There can’t be arbitrary rules just because privacy right is not absolute
WhatsApp, the instant messaging service, has challenged the new social media intermediary rules in the Delhi High Court. WhatsApp claims a provision that forces service providers to identify “the first originator of Information” in posts is unconstitutional and violates privacy. While the government was quick to clarify that it had no intention to violate the ‘right to privacy’, that’s unlikely to inspire much confidence. The problem is the way the new rules, which apply to any online platform with over five million users in India, have been introduced without meaningful public consultation. Compliance with rules with far-reaching effects takes time. Only three months was given in this instance, where, for example, the EU’s General Data Protection Regulation allowed for two years. Nor did the government issue a set of FAQs to explain how social media guidelines were to be implemented, as it said it would. There has also been criticism about bringing in a plethora of rules that ought to be normally triggered only via legislative action. For example, the Supreme Court recommended specific privacy legislation, especially in the digital domain. A committee chaired by retired Supreme Court judge B N Srikrishna released draft privacy and data protection legislation in 2018. However, while that draft reportedly has undergone extensive revisions, and been presented for Cabinet scrutiny, it has not been sent to Parliament for legislative passage. Hence, India still does not have a specific privacy law.
Apart from social media platforms, the new rules affect Slack, Zoom, LinkedIn, YouTube, and mainstream news sites, which carry reader-comments. Under the 2021 rules, any content flagged by the government must be taken off within 36 hours of notice. All such platforms must appoint a resident grievance officer, a chief compliance officer, and nodal contact person, all based in India. The government notification threatens that any entity that does not agree to comply by May 25 will forfeit its protections as an intermediary, which gives legal protection. An intermediary is not liable if a user has posted “offensive” content. WhatsApp and other instant messaging services use end-to-end encryption. Only the sender and the recipient of a message can decipher it. Identifying the “first originator” at the government’s request would require instant messaging services to break encryption to identify the creator of content which may be forwarded many times. Several legal experts have opined this violates privacy. It has also been pointed out that the IT Rules 2021 go beyond the scope of the IT Act, and subordinate legislation cannot do this.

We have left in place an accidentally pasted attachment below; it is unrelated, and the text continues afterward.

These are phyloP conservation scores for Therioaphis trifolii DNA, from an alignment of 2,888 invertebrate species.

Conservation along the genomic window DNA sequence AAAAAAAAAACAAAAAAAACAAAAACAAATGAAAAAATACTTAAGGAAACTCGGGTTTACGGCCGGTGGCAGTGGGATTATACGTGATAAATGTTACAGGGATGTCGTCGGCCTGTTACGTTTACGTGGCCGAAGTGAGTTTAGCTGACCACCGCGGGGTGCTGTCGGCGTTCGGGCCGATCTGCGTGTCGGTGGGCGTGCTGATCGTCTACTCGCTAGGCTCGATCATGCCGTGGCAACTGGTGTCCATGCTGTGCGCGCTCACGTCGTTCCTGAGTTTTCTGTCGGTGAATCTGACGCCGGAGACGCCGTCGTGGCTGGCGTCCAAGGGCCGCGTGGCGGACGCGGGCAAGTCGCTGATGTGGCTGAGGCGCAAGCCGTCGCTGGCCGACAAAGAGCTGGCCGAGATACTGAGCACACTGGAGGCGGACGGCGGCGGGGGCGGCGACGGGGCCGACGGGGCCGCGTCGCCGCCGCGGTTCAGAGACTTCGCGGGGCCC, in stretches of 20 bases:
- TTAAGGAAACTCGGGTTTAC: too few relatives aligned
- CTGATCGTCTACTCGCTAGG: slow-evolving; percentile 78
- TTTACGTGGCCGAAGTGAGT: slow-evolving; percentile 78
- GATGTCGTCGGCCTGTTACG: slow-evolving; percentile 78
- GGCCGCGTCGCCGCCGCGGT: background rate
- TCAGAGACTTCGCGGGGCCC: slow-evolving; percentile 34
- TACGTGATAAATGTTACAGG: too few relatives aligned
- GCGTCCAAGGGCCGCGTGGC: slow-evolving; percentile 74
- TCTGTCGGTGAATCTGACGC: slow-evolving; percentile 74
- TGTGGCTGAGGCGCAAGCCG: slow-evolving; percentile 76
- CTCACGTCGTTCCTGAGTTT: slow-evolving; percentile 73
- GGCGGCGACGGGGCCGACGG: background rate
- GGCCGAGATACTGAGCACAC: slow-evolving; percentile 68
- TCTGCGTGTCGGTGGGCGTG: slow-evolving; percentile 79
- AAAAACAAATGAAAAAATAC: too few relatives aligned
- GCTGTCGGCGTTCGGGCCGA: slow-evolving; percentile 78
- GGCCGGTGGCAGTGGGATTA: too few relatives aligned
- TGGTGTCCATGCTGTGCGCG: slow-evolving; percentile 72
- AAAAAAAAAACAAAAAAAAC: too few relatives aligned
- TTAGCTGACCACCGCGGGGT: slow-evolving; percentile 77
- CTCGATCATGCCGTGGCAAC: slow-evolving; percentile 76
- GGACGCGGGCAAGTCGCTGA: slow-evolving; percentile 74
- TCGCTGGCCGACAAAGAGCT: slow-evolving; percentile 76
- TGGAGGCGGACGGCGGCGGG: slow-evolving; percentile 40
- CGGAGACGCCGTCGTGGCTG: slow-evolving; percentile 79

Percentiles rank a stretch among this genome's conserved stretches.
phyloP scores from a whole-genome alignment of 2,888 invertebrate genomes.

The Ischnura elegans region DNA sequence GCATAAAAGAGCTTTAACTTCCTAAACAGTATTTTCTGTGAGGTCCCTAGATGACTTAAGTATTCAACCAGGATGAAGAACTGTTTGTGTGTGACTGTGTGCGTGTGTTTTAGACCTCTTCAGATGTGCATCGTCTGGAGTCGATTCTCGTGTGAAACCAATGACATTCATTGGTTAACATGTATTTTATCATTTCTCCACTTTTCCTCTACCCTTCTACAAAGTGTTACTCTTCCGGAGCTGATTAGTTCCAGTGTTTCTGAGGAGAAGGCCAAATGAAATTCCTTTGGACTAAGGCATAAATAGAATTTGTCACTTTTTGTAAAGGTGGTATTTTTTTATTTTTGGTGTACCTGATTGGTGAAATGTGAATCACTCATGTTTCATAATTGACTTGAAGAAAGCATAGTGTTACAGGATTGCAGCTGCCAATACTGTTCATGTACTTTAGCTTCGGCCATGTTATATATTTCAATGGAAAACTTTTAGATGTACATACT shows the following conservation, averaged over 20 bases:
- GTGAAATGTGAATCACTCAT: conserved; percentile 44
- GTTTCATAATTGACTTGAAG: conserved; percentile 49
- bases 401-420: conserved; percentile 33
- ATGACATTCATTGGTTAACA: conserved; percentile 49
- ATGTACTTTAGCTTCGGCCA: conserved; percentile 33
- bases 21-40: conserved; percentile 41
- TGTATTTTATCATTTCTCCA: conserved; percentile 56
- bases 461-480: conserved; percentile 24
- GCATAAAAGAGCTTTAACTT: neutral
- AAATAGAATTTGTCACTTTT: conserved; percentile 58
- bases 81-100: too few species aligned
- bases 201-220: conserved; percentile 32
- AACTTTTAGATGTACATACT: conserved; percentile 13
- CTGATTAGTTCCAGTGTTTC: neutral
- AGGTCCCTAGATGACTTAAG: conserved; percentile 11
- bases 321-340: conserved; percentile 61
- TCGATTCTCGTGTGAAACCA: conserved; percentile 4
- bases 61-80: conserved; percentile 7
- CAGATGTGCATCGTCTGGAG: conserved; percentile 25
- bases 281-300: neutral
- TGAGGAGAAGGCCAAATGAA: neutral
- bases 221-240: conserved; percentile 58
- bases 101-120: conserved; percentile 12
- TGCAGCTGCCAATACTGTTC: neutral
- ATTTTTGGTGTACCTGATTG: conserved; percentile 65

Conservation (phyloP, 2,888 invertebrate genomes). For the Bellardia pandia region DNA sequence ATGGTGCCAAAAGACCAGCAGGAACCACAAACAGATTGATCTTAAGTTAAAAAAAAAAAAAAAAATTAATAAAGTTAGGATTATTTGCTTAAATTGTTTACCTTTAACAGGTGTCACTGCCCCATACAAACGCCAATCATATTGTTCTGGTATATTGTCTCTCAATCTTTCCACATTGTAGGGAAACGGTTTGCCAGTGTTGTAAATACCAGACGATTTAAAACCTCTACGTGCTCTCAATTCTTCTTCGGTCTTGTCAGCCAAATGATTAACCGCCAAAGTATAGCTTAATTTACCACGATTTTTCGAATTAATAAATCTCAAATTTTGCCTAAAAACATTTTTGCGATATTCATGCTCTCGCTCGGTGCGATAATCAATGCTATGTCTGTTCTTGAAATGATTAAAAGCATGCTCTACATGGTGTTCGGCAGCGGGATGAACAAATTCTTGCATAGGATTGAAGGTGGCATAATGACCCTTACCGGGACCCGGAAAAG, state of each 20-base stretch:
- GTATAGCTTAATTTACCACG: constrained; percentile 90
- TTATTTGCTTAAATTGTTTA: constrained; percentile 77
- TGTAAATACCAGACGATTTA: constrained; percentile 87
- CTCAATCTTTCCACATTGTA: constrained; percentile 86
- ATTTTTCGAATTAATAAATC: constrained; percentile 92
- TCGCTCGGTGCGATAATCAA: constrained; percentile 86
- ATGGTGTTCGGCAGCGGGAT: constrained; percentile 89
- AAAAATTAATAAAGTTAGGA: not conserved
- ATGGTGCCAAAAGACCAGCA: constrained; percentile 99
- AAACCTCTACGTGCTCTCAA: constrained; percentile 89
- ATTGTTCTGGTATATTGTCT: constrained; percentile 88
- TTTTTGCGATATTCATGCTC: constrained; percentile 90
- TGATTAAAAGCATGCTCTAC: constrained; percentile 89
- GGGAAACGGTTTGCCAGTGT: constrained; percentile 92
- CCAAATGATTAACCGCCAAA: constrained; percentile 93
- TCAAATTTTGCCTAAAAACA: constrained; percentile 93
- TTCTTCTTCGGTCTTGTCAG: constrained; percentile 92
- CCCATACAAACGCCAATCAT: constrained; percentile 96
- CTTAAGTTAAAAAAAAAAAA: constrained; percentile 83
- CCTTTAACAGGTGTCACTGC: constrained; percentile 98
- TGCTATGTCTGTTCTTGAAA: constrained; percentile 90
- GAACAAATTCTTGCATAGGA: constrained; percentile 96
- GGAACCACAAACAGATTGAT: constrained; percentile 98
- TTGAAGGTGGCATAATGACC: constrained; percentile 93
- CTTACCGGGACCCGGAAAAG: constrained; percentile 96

Analogous provisions revealing user identities do not exist, except in totalitarian countries. While this would supposedly stem the flow of “fake news”, there is every chance it could be misused to harass political opponents and suppress content unfavourable to the government. This becomes very likely, given recent attempts to ban or geo-block Twitter and Facebook accounts criticising the government. It is important to protect online platforms as enablers of free speech. This means walking a fine line between regulating hate speech while protecting freedom of expression, transparently and even-handedly, while respecting fundamental rights. It is true that no fundamental right, including the right to privacy, is absolute and is subject to reasonable restrictions, but the question is who decides on what is reasonable. The new rules make government officials the final arbiter in such matters. That is a sure recipe for failure: the government would do well to set up an independent institutional framework to bridge the trust deficit.